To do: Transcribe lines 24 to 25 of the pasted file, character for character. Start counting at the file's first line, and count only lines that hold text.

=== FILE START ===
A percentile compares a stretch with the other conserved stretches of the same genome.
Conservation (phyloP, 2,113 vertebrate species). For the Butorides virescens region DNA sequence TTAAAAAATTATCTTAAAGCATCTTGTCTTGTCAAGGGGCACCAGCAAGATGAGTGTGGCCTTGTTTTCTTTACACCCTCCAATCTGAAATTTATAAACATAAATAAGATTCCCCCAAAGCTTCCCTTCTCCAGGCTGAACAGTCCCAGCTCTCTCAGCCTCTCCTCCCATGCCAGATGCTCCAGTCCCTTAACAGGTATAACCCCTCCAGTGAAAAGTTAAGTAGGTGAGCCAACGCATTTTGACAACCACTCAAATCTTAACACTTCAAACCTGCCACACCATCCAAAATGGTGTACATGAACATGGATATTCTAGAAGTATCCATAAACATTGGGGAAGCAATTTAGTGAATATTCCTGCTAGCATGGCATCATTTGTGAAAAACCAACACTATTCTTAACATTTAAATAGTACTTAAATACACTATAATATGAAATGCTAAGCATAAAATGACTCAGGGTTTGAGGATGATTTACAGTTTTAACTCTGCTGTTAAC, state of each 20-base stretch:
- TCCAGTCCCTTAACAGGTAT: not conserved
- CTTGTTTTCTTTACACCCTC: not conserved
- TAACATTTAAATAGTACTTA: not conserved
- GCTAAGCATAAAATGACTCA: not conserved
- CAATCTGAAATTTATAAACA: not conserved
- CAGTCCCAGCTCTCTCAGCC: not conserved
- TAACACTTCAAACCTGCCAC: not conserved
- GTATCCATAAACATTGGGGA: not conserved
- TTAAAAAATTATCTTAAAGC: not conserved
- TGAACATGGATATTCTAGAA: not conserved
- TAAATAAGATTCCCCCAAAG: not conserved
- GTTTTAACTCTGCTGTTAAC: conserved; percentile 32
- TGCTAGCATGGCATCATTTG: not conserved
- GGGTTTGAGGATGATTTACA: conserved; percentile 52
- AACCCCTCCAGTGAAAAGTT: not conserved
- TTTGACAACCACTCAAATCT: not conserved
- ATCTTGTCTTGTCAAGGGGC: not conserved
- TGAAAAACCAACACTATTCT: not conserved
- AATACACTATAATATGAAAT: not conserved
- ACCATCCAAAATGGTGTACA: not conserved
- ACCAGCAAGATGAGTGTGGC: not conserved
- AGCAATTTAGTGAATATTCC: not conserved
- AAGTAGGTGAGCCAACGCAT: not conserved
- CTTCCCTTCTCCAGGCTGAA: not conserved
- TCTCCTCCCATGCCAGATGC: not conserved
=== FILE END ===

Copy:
- AGCAATTTAGTGAATATTCC: not conserved
- AAGTAGGTGAGCCAACGCAT: not conserved